The silence of Westminster

I travelled down to Westminster this afternoon to begin the not inconsiderable task of reducing the piles of paperwork clogging up my desk and much of the floor space around the desk.  

The Palace is notable for being eerily silent.  There are a few members of staff around – maintenance and security and some administrative staff.  I have also bumped into two peers.  (One reported that she had seen other members during the day.)   However, MPs who sat in the last Parliament have been barred since 5.00 p.m. on Monday, other than for the purpose of coming in to collect mail and even that will not be possible after Sunday.  Staff who worked for MPs are also excluded.

Some eating outlets remain open, though after 5.00 p.m. the only ones operating are the Despatch cafe bar in Portcullis House (pictured) and Moncrieff’s cafe in the reporters’ building behind the Commons.  In the interests of writing this post, I decided to use both. 

The area at the Despatch Box looked very much as it appears in the picture.  What is normally a bustling area – staff, members and visitors occupying most or all of the tables, with a queue at the Despatch Box – was almost deserted.  There were four members of the security staff at one table on the other side of the Atrium and that was it.  A few people walked by during the time I was having my cup of tea, but otherwise it was notable for its emptiness.

Likewise, in Moncrieff’s cafe.  The cafe is at the top of the building.  I like taking the stairs because the walls are lined with political cartoons .  The cafe itself was empty apart from three (I presume) journalists, busy chatting and ignoring Sky News being broadcast on the screen. 

The advantage for me is that I get to enjoy the sheer beauty of the Palace.  It also provides an opportunity to explore the place.  I have been studying Parliament for more than thirty years and been a member of the Lords for eleven-and-a-half years, but there are still parts of the Palace with which I am not that familiar.  There are two to three miles of corridor and more than 200 staircases.  (I’m taking the figure I have been given as accurate – I haven’t attempted a count!)  It is the staircases in particular that I have not fully explored to see where they lead.  I like to think, though, that my knowledge of the geography is somewhat better than many MPs.  Some, even of very long standing, have problems in finding certain meeting rooms in the House of Lords.

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About Lord Norton

Professor of Government at Hull University, and Member of the House of Lords
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18 Responses to The silence of Westminster

  1. Carl.H says:

    The quiet of such a big historic building sounds very appealing especially with so much to explore…….and tea. 🙂

  2. FinnishCowl says:

    Perhaps the peers and Lords’ staff need to have a drinks party. When the cat’s away…

    • Lord Norton says:

      FinnishCowl: Hmm, don’t forget I’m teetotal. As for the cat being away, given our problem with mice, it would be good to have a cat in the first place.

      • The Duke of Waltham says:

        Cats catch mice with their claws, which they then have to sharpen somewhere… With so much carved wood around the Palace (not to mention the curtains), I’m not sure it’s such a good idea. In any case, there is apparently the additional problem that the felines “could ingest mice poison or wander around the chamber and disrupt business”.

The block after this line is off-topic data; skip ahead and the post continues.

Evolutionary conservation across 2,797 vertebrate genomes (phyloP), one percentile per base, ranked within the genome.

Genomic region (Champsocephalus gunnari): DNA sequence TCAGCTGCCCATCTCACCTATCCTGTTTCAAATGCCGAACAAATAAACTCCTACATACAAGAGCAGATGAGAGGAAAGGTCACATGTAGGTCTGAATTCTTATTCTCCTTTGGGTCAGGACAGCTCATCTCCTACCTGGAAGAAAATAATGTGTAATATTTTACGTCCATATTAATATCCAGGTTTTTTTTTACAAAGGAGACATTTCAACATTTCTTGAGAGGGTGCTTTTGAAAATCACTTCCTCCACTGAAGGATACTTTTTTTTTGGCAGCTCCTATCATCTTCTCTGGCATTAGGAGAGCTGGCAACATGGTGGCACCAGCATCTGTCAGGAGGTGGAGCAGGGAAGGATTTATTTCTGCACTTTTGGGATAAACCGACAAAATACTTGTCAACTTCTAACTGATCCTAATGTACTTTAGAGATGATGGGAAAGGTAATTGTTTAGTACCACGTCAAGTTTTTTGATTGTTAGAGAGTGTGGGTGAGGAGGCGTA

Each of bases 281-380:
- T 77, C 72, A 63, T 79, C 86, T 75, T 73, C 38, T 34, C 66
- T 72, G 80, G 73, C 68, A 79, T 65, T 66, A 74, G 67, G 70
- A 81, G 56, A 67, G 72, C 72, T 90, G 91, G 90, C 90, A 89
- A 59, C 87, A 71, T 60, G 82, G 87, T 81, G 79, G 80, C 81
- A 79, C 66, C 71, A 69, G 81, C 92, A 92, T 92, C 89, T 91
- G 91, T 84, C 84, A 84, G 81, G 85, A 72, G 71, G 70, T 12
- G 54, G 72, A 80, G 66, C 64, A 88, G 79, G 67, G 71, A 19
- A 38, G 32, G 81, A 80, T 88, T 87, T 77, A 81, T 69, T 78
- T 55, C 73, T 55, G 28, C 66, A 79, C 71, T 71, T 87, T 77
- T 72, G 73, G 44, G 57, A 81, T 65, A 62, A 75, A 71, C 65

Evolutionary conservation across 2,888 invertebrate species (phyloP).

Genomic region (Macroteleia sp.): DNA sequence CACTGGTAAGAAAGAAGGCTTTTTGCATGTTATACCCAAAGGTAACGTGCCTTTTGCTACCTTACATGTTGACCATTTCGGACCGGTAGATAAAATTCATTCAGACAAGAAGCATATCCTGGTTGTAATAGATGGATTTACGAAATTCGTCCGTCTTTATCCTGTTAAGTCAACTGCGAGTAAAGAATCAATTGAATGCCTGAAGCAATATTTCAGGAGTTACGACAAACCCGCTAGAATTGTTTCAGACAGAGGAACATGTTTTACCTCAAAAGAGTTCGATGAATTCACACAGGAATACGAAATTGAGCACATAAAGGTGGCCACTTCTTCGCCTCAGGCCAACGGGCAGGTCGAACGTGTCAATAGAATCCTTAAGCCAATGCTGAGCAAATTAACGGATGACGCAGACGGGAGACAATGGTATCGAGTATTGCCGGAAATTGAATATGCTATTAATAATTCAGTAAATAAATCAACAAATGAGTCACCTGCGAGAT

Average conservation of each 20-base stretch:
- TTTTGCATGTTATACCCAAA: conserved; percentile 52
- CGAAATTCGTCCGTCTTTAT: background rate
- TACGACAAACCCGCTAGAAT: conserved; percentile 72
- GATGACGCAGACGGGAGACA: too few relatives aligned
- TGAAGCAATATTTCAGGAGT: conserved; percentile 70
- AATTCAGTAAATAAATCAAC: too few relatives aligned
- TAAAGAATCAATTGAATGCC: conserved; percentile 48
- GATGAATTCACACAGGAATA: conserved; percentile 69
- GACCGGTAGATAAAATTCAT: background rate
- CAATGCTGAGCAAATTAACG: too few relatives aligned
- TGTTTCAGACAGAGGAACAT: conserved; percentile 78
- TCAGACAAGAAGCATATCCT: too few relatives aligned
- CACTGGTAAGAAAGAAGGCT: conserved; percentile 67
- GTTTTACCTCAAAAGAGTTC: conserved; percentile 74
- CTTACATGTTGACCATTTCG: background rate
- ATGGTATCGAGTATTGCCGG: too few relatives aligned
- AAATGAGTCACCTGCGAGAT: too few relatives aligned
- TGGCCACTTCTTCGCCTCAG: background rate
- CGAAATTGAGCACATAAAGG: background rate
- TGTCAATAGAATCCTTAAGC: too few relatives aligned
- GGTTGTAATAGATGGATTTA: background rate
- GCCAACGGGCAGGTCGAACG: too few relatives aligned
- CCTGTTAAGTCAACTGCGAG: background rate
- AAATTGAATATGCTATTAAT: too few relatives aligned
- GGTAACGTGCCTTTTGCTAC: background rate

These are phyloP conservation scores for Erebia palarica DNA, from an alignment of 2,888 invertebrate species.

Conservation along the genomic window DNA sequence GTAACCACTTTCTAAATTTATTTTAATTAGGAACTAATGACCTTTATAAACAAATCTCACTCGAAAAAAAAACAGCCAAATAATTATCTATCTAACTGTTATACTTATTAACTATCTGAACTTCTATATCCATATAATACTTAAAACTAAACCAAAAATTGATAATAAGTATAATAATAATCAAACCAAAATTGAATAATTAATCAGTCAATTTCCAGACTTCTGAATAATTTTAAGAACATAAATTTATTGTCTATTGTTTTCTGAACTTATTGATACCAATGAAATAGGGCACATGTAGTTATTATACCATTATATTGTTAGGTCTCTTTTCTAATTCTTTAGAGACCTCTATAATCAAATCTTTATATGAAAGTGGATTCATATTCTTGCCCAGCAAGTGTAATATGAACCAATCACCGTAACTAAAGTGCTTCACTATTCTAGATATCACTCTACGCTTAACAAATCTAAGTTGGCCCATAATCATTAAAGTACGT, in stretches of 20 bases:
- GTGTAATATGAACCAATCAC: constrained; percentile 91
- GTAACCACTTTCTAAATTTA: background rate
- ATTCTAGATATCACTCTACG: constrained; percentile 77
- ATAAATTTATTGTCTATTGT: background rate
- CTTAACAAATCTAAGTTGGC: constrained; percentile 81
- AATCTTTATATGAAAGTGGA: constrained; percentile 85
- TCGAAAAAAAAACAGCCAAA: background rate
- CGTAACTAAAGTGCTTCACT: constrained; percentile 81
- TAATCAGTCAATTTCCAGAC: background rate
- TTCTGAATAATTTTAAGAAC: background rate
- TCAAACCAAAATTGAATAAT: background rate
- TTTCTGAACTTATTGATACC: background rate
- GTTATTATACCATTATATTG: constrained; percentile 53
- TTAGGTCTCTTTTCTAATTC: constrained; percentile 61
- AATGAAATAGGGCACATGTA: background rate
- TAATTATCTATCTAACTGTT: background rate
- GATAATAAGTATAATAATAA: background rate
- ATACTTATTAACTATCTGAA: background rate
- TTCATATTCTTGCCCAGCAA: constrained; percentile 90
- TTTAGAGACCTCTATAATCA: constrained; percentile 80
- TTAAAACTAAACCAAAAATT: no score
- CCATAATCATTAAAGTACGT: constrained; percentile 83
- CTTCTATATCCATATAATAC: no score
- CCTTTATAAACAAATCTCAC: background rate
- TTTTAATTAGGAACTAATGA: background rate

With regards to the latter concern, perhaps Mr Moore-Brabazon has in mind the Question Time incident in Cornwall last summer. I don’t know how Your Lordships would react to the sight of a tabby cat leaping from bench to bench, walking past the Woolsack and then climbing onto the Throne for a nap, but I have to remind you that Her Majesty is a dog lover and might not appreciate it as much as the media.

        http://www.guardian.co.uk/world/feedarticle/8973130
        http://news.bbc.co.uk/2/hi/8131264.stm

      • Lord Norton says:

        The Duke of Waltham: One thing I did not include in my ‘Who Am I?’ post is that I am a cat lover!

      • The Duke of Waltham says:

        And how many cats do you have, My Lord?

        By the way, the problem seems to be (understandably) quite old:

        http://hansard.millbanksystems.com/commons/1972/mar/22/mice

      • Lord Norton says:

        The Duke of Waltham: None. My peripatetic lifestyle makes it inappropriate, or rather unfair on the animals, to have pets. Mind you, cats are intelligent creatures and the neighbours’ cats know a soft touch when they see one.

  3. The Duke of Waltham says:

    Incredibly appealing, in fact. And I cannot even daydream properly; I have plans of the principal floor in three different books, but I cannot find anything from the other floors anywhere (with the exception of miniature plans of the terrace and first floors in an English Heritage document). I suppose security plays a part in this, but if the Palace authorities don’t mind releasing plans of the principal floor, why not of the rest? Or is it just that the publishers are not interested in including them in any books because the Line of Route does not pass from there?

    Photographs are rather sparse, too. I was thrilled with the release of each subsequent virtual tour, and I have recently seen the “Britain’s Best Buildings” episode featuring the Palace (with some interesting footage of Speaker’s House), but nothing new is forthcoming, and I need my fix… *shakes uncontrollably*